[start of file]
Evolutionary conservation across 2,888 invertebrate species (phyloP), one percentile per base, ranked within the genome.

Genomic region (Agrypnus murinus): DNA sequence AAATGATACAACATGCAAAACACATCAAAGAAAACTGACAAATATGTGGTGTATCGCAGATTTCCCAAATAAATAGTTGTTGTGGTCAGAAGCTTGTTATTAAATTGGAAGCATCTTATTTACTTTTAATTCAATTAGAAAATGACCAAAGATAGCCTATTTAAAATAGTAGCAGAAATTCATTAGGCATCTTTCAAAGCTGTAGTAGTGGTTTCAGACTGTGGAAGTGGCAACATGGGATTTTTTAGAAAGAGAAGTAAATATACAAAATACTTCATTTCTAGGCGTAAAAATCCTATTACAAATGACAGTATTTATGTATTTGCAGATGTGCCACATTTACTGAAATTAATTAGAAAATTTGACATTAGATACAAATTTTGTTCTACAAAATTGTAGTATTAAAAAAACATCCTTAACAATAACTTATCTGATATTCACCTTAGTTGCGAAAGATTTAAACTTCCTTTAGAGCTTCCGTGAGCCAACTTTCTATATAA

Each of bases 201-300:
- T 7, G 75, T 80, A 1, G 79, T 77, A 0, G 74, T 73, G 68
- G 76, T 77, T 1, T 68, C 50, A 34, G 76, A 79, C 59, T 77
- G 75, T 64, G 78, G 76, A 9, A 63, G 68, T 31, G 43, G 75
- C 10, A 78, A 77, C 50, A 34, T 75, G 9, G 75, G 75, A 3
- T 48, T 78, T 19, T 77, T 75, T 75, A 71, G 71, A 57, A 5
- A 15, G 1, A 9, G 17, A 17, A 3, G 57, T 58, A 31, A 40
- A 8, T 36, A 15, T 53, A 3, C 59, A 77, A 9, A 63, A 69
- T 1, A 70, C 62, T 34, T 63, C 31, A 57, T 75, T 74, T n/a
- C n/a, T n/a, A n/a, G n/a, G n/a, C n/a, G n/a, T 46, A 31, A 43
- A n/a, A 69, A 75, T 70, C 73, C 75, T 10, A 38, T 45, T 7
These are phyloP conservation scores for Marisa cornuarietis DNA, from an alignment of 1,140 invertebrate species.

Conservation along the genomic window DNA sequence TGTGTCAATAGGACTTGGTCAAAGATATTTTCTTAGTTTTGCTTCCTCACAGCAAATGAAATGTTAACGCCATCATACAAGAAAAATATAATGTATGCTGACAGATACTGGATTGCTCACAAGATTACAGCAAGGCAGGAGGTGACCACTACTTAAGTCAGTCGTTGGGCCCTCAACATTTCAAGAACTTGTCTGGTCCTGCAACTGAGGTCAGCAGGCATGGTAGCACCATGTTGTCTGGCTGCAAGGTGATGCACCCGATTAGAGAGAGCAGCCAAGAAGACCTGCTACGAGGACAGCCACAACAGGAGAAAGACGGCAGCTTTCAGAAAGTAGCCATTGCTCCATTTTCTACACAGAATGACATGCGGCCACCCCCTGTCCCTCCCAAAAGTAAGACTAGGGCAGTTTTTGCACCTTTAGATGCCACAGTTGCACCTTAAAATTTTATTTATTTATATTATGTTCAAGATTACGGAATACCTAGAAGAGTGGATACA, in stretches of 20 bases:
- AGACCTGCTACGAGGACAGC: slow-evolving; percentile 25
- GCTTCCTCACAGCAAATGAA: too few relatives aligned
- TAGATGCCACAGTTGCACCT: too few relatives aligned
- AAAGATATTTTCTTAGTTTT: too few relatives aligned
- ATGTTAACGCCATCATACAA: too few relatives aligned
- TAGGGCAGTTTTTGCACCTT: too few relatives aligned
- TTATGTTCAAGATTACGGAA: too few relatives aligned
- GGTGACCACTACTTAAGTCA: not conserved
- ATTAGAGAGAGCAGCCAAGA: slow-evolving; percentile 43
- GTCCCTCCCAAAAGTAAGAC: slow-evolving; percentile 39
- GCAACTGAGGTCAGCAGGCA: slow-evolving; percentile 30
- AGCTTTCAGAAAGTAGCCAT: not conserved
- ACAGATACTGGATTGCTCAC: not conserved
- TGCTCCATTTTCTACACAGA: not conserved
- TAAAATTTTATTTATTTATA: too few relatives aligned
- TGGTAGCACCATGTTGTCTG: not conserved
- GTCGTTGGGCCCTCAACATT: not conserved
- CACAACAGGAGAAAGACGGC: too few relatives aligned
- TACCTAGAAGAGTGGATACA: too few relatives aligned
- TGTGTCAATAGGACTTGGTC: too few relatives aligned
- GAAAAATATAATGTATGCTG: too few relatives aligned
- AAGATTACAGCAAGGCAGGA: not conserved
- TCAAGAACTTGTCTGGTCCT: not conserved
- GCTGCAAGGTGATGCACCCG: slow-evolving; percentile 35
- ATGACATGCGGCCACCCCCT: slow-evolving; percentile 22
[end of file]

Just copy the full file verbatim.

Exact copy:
Evolutionary conservation across 2,888 invertebrate species (phyloP), one percentile per base, ranked within the genome.

Genomic region (Agrypnus murinus): DNA sequence AAATGATACAACATGCAAAACACATCAAAGAAAACTGACAAATATGTGGTGTATCGCAGATTTCCCAAATAAATAGTTGTTGTGGTCAGAAGCTTGTTATTAAATTGGAAGCATCTTATTTACTTTTAATTCAATTAGAAAATGACCAAAGATAGCCTATTTAAAATAGTAGCAGAAATTCATTAGGCATCTTTCAAAGCTGTAGTAGTGGTTTCAGACTGTGGAAGTGGCAACATGGGATTTTTTAGAAAGAGAAGTAAATATACAAAATACTTCATTTCTAGGCGTAAAAATCCTATTACAAATGACAGTATTTATGTATTTGCAGATGTGCCACATTTACTGAAATTAATTAGAAAATTTGACATTAGATACAAATTTTGTTCTACAAAATTGTAGTATTAAAAAAACATCCTTAACAATAACTTATCTGATATTCACCTTAGTTGCGAAAGATTTAAACTTCCTTTAGAGCTTCCGTGAGCCAACTTTCTATATAA

Each of bases 201-300:
- T 7, G 75, T 80, A 1, G 79, T 77, A 0, G 74, T 73, G 68
- G 76, T 77, T 1, T 68, C 50, A 34, G 76, A 79, C 59, T 77
- G 75, T 64, G 78, G 76, A 9, A 63, G 68, T 31, G 43, G 75
- C 10, A 78, A 77, C 50, A 34, T 75, G 9, G 75, G 75, A 3
- T 48, T 78, T 19, T 77, T 75, T 75, A 71, G 71, A 57, A 5
- A 15, G 1, A 9, G 17, A 17, A 3, G 57, T 58, A 31, A 40
- A 8, T 36, A 15, T 53, A 3, C 59, A 77, A 9, A 63, A 69
- T 1, A 70, C 62, T 34, T 63, C 31, A 57, T 75, T 74, T n/a
- C n/a, T n/a, A n/a, G n/a, G n/a, C n/a, G n/a, T 46, A 31, A 43
- A n/a, A 69, A 75, T 70, C 73, C 75, T 10, A 38, T 45, T 7
These are phyloP conservation scores for Marisa cornuarietis DNA, from an alignment of 1,140 invertebrate species.

Conservation along the genomic window DNA sequence TGTGTCAATAGGACTTGGTCAAAGATATTTTCTTAGTTTTGCTTCCTCACAGCAAATGAAATGTTAACGCCATCATACAAGAAAAATATAATGTATGCTGACAGATACTGGATTGCTCACAAGATTACAGCAAGGCAGGAGGTGACCACTACTTAAGTCAGTCGTTGGGCCCTCAACATTTCAAGAACTTGTCTGGTCCTGCAACTGAGGTCAGCAGGCATGGTAGCACCATGTTGTCTGGCTGCAAGGTGATGCACCCGATTAGAGAGAGCAGCCAAGAAGACCTGCTACGAGGACAGCCACAACAGGAGAAAGACGGCAGCTTTCAGAAAGTAGCCATTGCTCCATTTTCTACACAGAATGACATGCGGCCACCCCCTGTCCCTCCCAAAAGTAAGACTAGGGCAGTTTTTGCACCTTTAGATGCCACAGTTGCACCTTAAAATTTTATTTATTTATATTATGTTCAAGATTACGGAATACCTAGAAGAGTGGATACA, in stretches of 20 bases:
- AGACCTGCTACGAGGACAGC: slow-evolving; percentile 25
- GCTTCCTCACAGCAAATGAA: too few relatives aligned
- TAGATGCCACAGTTGCACCT: too few relatives aligned
- AAAGATATTTTCTTAGTTTT: too few relatives aligned
- ATGTTAACGCCATCATACAA: too few relatives aligned
- TAGGGCAGTTTTTGCACCTT: too few relatives aligned
- TTATGTTCAAGATTACGGAA: too few relatives aligned
- GGTGACCACTACTTAAGTCA: not conserved
- ATTAGAGAGAGCAGCCAAGA: slow-evolving; percentile 43
- GTCCCTCCCAAAAGTAAGAC: slow-evolving; percentile 39
- GCAACTGAGGTCAGCAGGCA: slow-evolving; percentile 30
- AGCTTTCAGAAAGTAGCCAT: not conserved
- ACAGATACTGGATTGCTCAC: not conserved
- TGCTCCATTTTCTACACAGA: not conserved
- TAAAATTTTATTTATTTATA: too few relatives aligned
- TGGTAGCACCATGTTGTCTG: not conserved
- GTCGTTGGGCCCTCAACATT: not conserved
- CACAACAGGAGAAAGACGGC: too few relatives aligned
- TACCTAGAAGAGTGGATACA: too few relatives aligned
- TGTGTCAATAGGACTTGGTC: too few relatives aligned
- GAAAAATATAATGTATGCTG: too few relatives aligned
- AAGATTACAGCAAGGCAGGA: not conserved
- TCAAGAACTTGTCTGGTCCT: not conserved
- GCTGCAAGGTGATGCACCCG: slow-evolving; percentile 35
- ATGACATGCGGCCACCCCCT: slow-evolving; percentile 22